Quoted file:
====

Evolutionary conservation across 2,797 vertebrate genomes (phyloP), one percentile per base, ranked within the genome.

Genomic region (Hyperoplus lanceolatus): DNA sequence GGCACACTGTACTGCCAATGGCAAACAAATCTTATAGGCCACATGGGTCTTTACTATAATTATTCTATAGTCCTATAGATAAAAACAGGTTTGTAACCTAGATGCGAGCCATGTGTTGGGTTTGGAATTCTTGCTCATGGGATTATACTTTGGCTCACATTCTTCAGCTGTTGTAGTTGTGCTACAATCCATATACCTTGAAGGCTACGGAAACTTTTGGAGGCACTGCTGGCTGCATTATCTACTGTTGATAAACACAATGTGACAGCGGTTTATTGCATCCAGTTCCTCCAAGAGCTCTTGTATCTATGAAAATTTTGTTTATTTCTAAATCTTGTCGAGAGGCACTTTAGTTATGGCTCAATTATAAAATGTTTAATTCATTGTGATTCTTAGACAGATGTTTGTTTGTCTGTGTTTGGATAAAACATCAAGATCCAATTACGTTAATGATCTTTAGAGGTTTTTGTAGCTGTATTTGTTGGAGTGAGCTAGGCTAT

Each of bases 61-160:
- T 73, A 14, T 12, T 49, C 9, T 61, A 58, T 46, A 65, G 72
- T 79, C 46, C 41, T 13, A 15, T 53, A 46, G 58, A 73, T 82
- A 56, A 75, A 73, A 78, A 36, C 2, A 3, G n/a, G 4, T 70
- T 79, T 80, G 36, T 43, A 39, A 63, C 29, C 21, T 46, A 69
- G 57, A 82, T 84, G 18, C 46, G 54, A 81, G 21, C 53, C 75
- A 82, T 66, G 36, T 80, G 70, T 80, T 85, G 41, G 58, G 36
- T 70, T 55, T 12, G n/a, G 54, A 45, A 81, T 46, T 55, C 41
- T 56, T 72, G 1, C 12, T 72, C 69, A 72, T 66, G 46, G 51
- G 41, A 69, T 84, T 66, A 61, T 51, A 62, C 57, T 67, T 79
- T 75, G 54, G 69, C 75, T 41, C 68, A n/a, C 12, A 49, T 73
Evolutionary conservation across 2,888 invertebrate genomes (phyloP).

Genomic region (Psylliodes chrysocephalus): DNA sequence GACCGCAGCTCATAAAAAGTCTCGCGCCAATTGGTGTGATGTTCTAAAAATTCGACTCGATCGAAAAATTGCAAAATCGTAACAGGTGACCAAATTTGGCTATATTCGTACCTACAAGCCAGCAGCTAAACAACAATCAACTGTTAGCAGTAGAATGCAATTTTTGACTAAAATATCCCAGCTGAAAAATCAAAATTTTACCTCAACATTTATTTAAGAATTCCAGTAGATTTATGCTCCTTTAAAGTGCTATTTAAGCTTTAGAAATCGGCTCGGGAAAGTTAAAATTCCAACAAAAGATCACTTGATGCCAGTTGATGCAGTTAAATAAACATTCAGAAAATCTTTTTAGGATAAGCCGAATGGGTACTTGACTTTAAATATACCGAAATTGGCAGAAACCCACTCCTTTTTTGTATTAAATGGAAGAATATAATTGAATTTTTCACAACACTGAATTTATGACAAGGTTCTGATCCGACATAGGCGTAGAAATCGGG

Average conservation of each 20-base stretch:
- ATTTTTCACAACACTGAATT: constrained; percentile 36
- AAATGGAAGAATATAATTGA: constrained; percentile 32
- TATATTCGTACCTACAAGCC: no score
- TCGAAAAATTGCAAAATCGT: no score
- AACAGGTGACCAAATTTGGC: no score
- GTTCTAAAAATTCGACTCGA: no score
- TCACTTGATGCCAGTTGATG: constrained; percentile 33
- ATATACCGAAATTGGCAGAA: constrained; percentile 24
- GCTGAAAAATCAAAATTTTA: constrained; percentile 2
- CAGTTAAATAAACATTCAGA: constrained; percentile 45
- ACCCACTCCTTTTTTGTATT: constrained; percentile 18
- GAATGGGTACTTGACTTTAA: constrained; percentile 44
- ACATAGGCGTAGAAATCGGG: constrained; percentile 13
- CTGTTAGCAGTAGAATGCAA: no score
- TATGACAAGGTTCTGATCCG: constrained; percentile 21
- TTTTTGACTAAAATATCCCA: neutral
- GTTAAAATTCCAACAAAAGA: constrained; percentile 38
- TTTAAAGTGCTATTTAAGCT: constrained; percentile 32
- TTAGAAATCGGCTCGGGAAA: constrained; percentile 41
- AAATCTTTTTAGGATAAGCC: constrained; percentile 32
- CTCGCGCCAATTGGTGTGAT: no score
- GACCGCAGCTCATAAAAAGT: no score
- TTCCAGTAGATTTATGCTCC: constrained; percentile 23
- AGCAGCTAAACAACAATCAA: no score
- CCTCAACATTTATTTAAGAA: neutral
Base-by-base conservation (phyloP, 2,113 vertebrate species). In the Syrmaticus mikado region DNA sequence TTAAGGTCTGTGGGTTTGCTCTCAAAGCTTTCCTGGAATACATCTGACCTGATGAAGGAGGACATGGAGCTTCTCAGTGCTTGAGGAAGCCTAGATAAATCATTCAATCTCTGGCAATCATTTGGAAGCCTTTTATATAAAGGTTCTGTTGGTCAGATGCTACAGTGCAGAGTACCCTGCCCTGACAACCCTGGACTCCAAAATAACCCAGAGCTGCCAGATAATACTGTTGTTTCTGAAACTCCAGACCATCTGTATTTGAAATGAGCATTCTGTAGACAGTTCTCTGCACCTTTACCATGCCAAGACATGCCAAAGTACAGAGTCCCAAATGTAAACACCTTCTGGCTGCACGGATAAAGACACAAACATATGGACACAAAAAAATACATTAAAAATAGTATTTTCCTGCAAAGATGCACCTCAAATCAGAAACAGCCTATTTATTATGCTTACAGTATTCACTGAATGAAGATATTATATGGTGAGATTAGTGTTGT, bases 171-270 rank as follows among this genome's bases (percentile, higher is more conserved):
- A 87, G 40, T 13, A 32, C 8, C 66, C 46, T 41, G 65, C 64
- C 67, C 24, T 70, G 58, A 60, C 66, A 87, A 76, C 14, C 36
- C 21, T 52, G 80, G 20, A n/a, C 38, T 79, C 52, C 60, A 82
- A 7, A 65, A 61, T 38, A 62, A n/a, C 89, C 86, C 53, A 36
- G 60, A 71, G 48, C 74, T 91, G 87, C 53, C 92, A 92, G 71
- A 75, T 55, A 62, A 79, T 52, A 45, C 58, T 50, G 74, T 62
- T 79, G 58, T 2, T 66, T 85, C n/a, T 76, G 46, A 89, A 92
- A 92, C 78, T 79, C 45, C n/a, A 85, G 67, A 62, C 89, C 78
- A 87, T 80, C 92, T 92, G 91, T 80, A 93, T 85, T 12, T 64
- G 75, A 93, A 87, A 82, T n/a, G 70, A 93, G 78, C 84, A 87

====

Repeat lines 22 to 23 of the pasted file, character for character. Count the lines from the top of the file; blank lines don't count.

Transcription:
- GTTCTAAAAATTCGACTCGA: no score
- TCACTTGATGCCAGTTGATG: constrained; percentile 33